July 27, 2022 734 PM
BREWSTER COUNTY — Nearly three years after prominent Terlingua hotelier Jeff Leach sued a former employee for alleging he assaulted her, the alleged victim has countersued Leach — the latest in a protracted legal battle that has spanned courts, spawned a now-dismissed criminal case, and currently awaits trial in Brewster County.
Katy Milam, who also goes by Schwartz, told authorities in 2019 that Jeff Leach, owner of Basecamp Terlingua, had pinned her down and told her he “gets what he wants.” Months later, Leach sued her for defamation and intentional infliction of emotional distress. The suit was dismissed by Judge Stephen Ables, who said Milam was protected by the First Amendment — but Leach appealed the decision, moving the case to the Eighth Court of Appeals in El Paso, where it lingered for two years.
At the end of April, the appeals court overturned the lower court’s dismissal, citing missed deadlines — the statute at play dictated a strict timeline for such dismissals, and a confluence of factors, including a reshuffling of judges, had resulted in late filings. The case was returned to the lower court, and a trial date has been set for December 12 of this year, with Ables once again presiding.
On July 15, Milam filed a countersuit against Leach denying the allegations in his suit and reasserting her allegations of assault against him. In the filing, Milam’s attorney, Jodi Cole, argues in part that Milam was telling the truth when she made her allegation, that she is protected by free speech laws, that she was entitled to speak of her experience to law enforcement and did so in good faith, and that Leach himself is libel-proof.
In addition to these defenses, the suit also puts forth a number of counterclaims against Leach, namely that Leach assaulted, injured and threatened Milam when he pinned her down, reiterating the original allegation that put the current, ongoing legal battle into motion. The suit also accuses Leach of defamation and intentional infliction of emotional distress, the very allegations he has brought against Milam, claiming Leach has defamed Milam by claiming she made a false report; the suit also points to the “Katy Lied” stickers that were dispersed throughout the community following her allegation.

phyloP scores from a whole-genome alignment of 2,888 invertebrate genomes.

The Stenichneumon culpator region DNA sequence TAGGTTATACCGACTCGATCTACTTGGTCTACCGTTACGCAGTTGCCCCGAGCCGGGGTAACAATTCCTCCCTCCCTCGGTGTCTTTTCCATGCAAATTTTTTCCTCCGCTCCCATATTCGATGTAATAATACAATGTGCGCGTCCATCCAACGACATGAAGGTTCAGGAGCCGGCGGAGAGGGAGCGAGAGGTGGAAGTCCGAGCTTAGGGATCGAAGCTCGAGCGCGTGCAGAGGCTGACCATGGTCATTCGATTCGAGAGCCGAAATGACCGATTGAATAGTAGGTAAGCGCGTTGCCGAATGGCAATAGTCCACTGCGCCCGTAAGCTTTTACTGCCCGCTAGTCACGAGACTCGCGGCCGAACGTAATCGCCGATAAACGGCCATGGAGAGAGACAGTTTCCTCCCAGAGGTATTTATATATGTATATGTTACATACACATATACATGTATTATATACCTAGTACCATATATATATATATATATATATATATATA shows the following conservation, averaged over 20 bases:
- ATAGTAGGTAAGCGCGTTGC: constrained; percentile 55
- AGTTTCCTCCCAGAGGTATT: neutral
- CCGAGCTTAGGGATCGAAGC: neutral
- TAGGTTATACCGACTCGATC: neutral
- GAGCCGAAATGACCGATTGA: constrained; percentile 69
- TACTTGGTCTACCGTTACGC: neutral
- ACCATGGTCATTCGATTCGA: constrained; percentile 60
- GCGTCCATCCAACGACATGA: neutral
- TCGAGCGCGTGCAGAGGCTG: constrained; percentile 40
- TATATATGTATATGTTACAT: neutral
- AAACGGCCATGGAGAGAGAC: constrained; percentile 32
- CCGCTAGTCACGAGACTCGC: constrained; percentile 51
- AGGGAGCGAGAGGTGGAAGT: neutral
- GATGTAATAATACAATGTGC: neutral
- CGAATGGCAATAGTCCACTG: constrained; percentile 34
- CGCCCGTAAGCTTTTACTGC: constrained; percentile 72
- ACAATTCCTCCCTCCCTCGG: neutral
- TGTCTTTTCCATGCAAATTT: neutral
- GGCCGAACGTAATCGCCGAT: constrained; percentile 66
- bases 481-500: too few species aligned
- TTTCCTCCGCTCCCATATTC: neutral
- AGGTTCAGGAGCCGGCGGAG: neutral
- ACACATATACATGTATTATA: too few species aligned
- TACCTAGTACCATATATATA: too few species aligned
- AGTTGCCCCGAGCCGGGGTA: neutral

Milam has also filed a third-party petition to add Anna Oakley, identified in court filings as Leach’s romantic partner and Basecamp colleague, as a co-defendant in the suit, accusing Oakley of assisting and encouraging Leach in his alleged assaultive behavior and of intentionally inflicting emotional distress by telling others that Milam lied about her alleged assault.
Milam is seeking $1 million in damages, and a reimbursement of fees incurred through the countersuit. She is also demanding a jury trial. Milam’s attorney, Jodi Cole, declined to comment on the countersuit.
Leach’s attorney, Rae Leifeste, told The Big Bend Sentinel on Wednesday that he will be filing a written response to the counterclaim on Leach’s behalf, and though he was unable to comment on the specific facts of a pending litigation, he did say he would dispute some of its contents.
“We disagree with a lot of the factual statements that have been made, and we believe that a substantial portion of some of the things they wish to bring up in this lawsuit will not be relevant at all to the lawsuit,” said Leifeste.
Leifeste will also represent Oakley and will be filing an answer on her behalf, he said, but he had not yet received the filing against Oakley and so had not been able to review the claims.
The new development in the protracted civil suit comes after the dismissal of a related criminal case against Leach. After Leach had sued Milam for defamation in 2019, three more women swore in affidavits that Leach had assaulted them. One of those affidavits, from a woman alleging Leach had raped her in 2014, led to his indictment on a felony sexual assault charge in 2020. Eighty-third District Attorney Ori White filed a motion to dismiss the case, citing insufficient evidence — at the time, White told The Big Bend Sentinel that he did not believe his office could convince a jury that the encounter had not been consensual.
The alleged victim in that case, Shawna Graves, submitted a statement to the court opposing the motion to dismiss and chose to make her identity publicly known; she also claimed that the district attorney’s office had shown little interest in her case and had been unhelpful throughout the process. Nonetheless, Judge Tryon Lewis dismissed the case in late May.